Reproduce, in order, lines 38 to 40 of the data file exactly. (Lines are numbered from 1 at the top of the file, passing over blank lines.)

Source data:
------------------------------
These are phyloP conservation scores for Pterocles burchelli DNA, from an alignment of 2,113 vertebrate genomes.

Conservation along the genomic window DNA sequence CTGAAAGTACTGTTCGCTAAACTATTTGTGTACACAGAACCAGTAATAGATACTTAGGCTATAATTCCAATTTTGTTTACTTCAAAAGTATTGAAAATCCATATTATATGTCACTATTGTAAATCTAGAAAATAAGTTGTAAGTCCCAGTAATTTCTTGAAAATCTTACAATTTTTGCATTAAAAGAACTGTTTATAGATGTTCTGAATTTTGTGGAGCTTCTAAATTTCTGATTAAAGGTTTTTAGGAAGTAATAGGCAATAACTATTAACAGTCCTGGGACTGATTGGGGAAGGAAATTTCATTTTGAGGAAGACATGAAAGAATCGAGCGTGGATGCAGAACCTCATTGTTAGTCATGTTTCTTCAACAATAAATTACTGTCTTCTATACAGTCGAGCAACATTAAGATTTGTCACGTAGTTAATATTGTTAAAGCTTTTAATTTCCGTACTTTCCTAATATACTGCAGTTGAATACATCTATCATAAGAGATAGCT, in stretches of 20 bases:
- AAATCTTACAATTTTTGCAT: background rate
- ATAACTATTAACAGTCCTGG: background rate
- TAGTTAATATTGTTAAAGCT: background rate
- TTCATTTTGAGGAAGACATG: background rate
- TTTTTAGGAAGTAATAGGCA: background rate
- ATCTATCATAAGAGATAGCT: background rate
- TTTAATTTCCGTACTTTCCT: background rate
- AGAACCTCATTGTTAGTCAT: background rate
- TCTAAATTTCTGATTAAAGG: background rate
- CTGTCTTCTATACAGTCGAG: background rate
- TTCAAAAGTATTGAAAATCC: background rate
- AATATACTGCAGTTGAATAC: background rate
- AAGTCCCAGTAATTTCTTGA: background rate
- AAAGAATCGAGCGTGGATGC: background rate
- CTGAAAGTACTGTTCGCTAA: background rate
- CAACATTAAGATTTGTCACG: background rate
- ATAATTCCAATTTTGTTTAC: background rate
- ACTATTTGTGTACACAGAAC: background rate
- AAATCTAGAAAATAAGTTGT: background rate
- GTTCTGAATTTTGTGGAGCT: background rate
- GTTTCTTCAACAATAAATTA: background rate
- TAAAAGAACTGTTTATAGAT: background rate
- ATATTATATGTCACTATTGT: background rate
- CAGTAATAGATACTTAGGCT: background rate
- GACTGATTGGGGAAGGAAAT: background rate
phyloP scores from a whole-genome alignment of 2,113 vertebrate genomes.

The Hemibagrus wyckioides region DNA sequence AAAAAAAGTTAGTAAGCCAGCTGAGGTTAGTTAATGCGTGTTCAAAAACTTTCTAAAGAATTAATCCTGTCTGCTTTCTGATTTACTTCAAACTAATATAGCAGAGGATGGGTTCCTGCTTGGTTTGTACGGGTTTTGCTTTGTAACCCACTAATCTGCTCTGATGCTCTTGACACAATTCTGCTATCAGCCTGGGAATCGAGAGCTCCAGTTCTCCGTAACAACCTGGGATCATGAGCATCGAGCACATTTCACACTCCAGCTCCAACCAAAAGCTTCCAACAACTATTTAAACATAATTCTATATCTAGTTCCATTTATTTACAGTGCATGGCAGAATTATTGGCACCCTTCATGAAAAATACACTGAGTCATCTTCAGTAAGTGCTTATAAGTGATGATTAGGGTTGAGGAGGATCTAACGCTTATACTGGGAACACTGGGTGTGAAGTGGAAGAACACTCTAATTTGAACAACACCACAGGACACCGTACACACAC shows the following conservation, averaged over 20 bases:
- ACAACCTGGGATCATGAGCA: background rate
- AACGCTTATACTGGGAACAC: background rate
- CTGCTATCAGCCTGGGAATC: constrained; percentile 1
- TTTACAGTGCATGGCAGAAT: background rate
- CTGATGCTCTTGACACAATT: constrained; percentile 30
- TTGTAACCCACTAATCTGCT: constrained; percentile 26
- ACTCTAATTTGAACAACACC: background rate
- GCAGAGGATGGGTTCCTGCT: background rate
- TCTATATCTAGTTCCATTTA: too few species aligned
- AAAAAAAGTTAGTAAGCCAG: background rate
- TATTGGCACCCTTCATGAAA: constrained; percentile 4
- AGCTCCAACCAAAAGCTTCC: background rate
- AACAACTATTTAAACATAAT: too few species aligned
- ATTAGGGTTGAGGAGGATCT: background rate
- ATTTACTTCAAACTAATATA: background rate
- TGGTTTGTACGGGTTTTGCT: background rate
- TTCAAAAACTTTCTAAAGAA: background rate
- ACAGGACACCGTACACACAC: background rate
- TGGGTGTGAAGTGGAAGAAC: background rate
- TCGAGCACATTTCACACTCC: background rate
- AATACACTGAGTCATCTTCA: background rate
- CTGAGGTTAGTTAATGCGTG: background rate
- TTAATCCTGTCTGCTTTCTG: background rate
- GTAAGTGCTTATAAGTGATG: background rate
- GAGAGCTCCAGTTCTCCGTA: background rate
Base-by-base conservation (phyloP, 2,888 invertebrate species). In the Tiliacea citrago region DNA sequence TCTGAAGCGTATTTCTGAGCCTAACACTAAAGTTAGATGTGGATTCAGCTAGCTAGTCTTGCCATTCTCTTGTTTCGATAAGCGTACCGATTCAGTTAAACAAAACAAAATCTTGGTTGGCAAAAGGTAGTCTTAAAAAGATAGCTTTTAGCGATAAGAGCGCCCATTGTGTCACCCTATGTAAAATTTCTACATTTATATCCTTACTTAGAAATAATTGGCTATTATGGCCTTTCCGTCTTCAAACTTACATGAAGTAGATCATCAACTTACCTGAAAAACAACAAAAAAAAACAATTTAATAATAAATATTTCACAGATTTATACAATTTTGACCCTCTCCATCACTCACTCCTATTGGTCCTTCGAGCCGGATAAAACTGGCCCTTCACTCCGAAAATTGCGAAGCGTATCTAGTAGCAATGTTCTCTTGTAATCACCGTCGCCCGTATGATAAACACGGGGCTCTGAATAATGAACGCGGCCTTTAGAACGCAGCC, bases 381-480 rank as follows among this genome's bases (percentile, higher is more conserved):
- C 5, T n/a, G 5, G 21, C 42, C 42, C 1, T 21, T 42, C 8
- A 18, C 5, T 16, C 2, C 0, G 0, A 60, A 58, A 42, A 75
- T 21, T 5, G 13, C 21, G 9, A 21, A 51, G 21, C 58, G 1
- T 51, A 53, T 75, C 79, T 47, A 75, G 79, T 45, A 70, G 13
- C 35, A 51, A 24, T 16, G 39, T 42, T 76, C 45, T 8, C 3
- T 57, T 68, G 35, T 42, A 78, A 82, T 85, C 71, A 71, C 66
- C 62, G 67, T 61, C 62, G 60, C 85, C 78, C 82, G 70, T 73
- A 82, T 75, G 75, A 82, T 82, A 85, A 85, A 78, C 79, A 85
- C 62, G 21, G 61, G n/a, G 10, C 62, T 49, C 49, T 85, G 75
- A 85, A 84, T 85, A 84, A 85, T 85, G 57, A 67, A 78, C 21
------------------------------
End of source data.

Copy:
- TCTATATCTAGTTCCATTTA: too few species aligned
- AAAAAAAGTTAGTAAGCCAG: background rate
- TATTGGCACCCTTCATGAAA: constrained; percentile 4